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I am aware of the fact that Euclid's Elements is a compilation of the works of previous greek mathematicians like Thales, Pythagoras (his school), Eudoxus, Theaetetus, etc. But, I want to know the fate of their original texts. What happened to them? Did the papyrus in which they wrote their texts, rot? Did the papyrus rolls burn as they were kept in the Library of Alexandria? Or were they even kept there in the first place? Why don't we have even a papyrus fragment from these mathematicians before Euclid?

Also, be don't be like Euclid. Please mention your sources.

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While I fully agree about competition of new epitomes of earlier works driving original, more detailed works to extinction (that's how we lost many historical sources and lexicographical works), I would add that the driving force of this competition was economical. Medieval books were a luxury item costing to an order of magnitude as much as an average annual income of a worker, so most secular books that were copied had practical applications, and among those works we could consider arts and sciences most popular were those from the school cirriculum. Euclid had got included in it, but those older authors had not. And BTW, even modern authors don't include much historical details in school textbooks on math.

Regarding the lost works, when stored properly and protected from moisture, papyrus is about as strong as parchment, and in Ancient Egypt 250-year-old unneeded papyri were sometimes considered preserved enough to use again. However, unlike parchment it becomes very fragile if low and high humidity alternate, which is typical for European climate. Fungi (like molds) and insects (like ants) may also destroy the papyrus for the sake of calories. As for the parchment, even though it's more easy to store in European climate, being untanned skin, it's no less nutritiuos to living beings from the size of a mice all the way down to bacteria.

Ancient Alexandria in particular is now below sea level due to a very powerful earthquake, but the library dwindled due to lack of financing a century before that.

Also as noted by historians, during the early period of archeology a great deal of excavated papyri were destroyed due to multiple factors.

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  • $\begingroup$ Thanks for the answer! This was exactly what i was looking for! However, can you add your sources, so that i can research a bit more in depth. Thanks! $\endgroup$
    – Arya Maroo
    Sep 2 at 3:12
  • $\begingroup$ @AryaMaroo I think I provided sources (seven hyperlinks) for everything but the school cirriculum (unfortunately, I couldn't find any in reasonable time, and I based my answer on memory). The second paragraph outlines the section of the book linked in it once. $\endgroup$
    – ain92
    Sep 2 at 23:39
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Multiple copies of the works of Euclid's predecessors probably existed. Including similar compilations called Elements. On the opinion of people who did mathematics at the time and after Euclid, his Elements were superior, and they did not care to copy his predecessors. This was sufficient for their work to be lost. There are many ways for a papyrus scroll to be lost (some of them you listed). Papyrus, unlike clay table, is not a durable material. Euclid's original writings were also lost by the way: what we have is much later copies. By the estimates of archeologists, 90% of the literature of Ancient Greece is lost, in the sense that we do not have even later copies. And 99.9% of what survived, survived only in the form of later copies. Few scraps of papyrus found in Egypt, where they were miraculously preserved due to very unusual conditions, do not change this picture.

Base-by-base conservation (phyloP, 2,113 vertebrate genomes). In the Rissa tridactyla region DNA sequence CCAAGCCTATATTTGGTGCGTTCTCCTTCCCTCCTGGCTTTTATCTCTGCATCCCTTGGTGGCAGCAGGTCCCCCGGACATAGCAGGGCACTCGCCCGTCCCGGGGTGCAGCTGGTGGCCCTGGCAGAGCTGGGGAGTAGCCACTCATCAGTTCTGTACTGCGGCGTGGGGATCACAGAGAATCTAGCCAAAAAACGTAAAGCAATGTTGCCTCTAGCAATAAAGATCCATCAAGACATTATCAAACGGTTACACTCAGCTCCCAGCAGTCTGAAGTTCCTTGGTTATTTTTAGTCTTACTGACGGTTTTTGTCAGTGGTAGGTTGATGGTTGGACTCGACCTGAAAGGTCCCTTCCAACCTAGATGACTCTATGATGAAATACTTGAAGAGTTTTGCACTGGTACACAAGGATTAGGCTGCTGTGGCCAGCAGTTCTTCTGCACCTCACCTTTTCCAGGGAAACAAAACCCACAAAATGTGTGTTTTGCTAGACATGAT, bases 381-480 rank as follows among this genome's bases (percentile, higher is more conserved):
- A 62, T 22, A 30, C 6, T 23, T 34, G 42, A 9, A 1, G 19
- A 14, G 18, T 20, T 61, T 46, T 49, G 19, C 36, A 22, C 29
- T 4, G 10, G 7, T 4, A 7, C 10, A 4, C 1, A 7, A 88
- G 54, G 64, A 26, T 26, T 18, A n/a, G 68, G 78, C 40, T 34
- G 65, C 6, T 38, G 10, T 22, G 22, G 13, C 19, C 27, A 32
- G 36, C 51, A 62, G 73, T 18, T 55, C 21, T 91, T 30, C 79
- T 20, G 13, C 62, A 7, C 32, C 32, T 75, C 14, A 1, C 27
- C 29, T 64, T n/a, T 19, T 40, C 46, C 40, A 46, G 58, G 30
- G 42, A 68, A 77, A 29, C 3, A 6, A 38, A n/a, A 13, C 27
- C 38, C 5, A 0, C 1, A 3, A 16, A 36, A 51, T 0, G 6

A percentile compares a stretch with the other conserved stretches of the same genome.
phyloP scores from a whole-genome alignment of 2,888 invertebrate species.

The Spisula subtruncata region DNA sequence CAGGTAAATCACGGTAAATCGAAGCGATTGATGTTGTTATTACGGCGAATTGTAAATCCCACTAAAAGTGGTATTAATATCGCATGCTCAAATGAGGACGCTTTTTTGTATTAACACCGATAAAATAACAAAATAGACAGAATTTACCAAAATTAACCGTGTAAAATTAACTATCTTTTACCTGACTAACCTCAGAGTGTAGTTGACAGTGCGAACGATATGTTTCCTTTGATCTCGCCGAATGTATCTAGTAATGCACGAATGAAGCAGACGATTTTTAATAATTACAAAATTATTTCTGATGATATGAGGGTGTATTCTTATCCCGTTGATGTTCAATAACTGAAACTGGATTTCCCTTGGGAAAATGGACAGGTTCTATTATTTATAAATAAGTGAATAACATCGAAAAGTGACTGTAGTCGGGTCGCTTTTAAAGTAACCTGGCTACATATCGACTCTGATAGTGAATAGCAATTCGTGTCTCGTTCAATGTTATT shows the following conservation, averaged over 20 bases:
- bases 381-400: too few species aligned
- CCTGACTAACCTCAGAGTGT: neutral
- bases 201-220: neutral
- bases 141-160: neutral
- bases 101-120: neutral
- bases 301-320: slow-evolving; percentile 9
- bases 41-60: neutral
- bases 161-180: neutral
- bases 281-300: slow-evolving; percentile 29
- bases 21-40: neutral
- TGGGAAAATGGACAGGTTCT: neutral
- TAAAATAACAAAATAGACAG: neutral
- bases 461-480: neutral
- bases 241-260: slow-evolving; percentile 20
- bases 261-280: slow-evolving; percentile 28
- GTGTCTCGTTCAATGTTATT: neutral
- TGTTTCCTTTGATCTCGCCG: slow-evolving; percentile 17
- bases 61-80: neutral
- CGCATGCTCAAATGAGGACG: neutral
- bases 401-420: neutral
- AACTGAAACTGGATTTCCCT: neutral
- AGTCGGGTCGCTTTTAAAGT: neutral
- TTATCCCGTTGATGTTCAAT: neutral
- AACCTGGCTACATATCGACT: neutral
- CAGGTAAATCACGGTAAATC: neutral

Ref.: How do we know about Greek mathematics?

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  • $\begingroup$ Thank you! The answer definitely solves the problem! But, don't we know the exactly what happened to those texts by mathematicians before Euclid? $\endgroup$
    – Arya Maroo
    Aug 20 at 13:28
  • $\begingroup$ Also, why didn’t the mathematicians after Euclid care to copy the works of Euclid's Predecessors. $\endgroup$
    – Arya Maroo
    Aug 20 at 13:39
  • $\begingroup$ Note that sometimes all that survives are short quotes elsewhere, much later translations (of translations), ... $\endgroup$
    – vonbrand
    Aug 20 at 15:30
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    $\begingroup$ @AryaMaroo, we only know about earlier texts by oblique comments, in the line of "Euclid wrote Elements, which is a systematization of what came before". Euclid's survived (in hand copies of hand copies of translations of...) because lots of people (i.e., probably in the few thousands) considered the text important. Copying a text like this requires understanding the subject matter (no mean feat when very few can even read and write at all) and spending a year or more of work. Here is a bit of the history of the text. $\endgroup$
    – vonbrand
    Aug 20 at 22:53
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    $\begingroup$ @AryaMaroo: Sometimes the right answer is simply "we do not know." For instance, pick your favorite time frame, say, middle of the 2nd century AD and ask "Who copied previous copies of Euclid's elements? Were these people mathematicians in any sense? Did they understand what they copied? Did they copy any other math texts? How did they choose what to copy?" The answer to all these questions is "We do not know." $\endgroup$ Aug 23 at 0:47

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